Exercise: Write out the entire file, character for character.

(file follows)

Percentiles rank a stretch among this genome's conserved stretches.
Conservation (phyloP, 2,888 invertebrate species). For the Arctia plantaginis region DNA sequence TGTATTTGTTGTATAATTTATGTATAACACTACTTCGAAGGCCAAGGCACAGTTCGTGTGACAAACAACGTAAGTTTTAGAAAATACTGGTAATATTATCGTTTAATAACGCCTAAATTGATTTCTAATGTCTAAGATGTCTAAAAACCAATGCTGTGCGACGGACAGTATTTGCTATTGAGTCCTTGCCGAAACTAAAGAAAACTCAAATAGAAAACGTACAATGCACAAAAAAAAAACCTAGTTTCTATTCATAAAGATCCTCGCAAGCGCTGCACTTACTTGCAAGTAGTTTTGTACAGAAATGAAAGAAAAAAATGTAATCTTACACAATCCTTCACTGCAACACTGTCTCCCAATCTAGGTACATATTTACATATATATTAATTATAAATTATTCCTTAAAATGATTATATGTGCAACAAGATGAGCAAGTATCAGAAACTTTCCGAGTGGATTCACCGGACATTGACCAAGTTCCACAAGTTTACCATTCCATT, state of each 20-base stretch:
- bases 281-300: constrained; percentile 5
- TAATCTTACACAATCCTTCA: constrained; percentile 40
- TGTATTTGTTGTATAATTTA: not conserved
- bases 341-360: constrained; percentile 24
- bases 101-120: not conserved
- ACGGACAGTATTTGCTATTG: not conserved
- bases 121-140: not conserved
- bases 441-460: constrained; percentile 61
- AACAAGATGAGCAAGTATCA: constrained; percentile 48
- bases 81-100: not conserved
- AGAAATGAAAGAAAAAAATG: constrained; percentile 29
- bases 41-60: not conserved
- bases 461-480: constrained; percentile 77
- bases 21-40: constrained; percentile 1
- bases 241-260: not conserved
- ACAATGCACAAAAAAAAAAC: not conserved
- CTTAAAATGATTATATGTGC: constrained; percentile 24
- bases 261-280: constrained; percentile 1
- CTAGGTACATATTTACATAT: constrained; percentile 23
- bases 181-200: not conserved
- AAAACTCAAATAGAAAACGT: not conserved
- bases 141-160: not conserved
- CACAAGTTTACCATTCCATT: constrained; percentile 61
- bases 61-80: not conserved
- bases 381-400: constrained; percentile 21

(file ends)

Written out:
Percentiles rank a stretch among this genome's conserved stretches.
Conservation (phyloP, 2,888 invertebrate species). For the Arctia plantaginis region DNA sequence TGTATTTGTTGTATAATTTATGTATAACACTACTTCGAAGGCCAAGGCACAGTTCGTGTGACAAACAACGTAAGTTTTAGAAAATACTGGTAATATTATCGTTTAATAACGCCTAAATTGATTTCTAATGTCTAAGATGTCTAAAAACCAATGCTGTGCGACGGACAGTATTTGCTATTGAGTCCTTGCCGAAACTAAAGAAAACTCAAATAGAAAACGTACAATGCACAAAAAAAAAACCTAGTTTCTATTCATAAAGATCCTCGCAAGCGCTGCACTTACTTGCAAGTAGTTTTGTACAGAAATGAAAGAAAAAAATGTAATCTTACACAATCCTTCACTGCAACACTGTCTCCCAATCTAGGTACATATTTACATATATATTAATTATAAATTATTCCTTAAAATGATTATATGTGCAACAAGATGAGCAAGTATCAGAAACTTTCCGAGTGGATTCACCGGACATTGACCAAGTTCCACAAGTTTACCATTCCATT, state of each 20-base stretch:
- bases 281-300: constrained; percentile 5
- TAATCTTACACAATCCTTCA: constrained; percentile 40
- TGTATTTGTTGTATAATTTA: not conserved
- bases 341-360: constrained; percentile 24
- bases 101-120: not conserved
- ACGGACAGTATTTGCTATTG: not conserved
- bases 121-140: not conserved
- bases 441-460: constrained; percentile 61
- AACAAGATGAGCAAGTATCA: constrained; percentile 48
- bases 81-100: not conserved
- AGAAATGAAAGAAAAAAATG: constrained; percentile 29
- bases 41-60: not conserved
- bases 461-480: constrained; percentile 77
- bases 21-40: constrained; percentile 1
- bases 241-260: not conserved
- ACAATGCACAAAAAAAAAAC: not conserved
- CTTAAAATGATTATATGTGC: constrained; percentile 24
- bases 261-280: constrained; percentile 1
- CTAGGTACATATTTACATAT: constrained; percentile 23
- bases 181-200: not conserved
- AAAACTCAAATAGAAAACGT: not conserved
- bases 141-160: not conserved
- CACAAGTTTACCATTCCATT: constrained; percentile 61
- bases 61-80: not conserved
- bases 381-400: constrained; percentile 21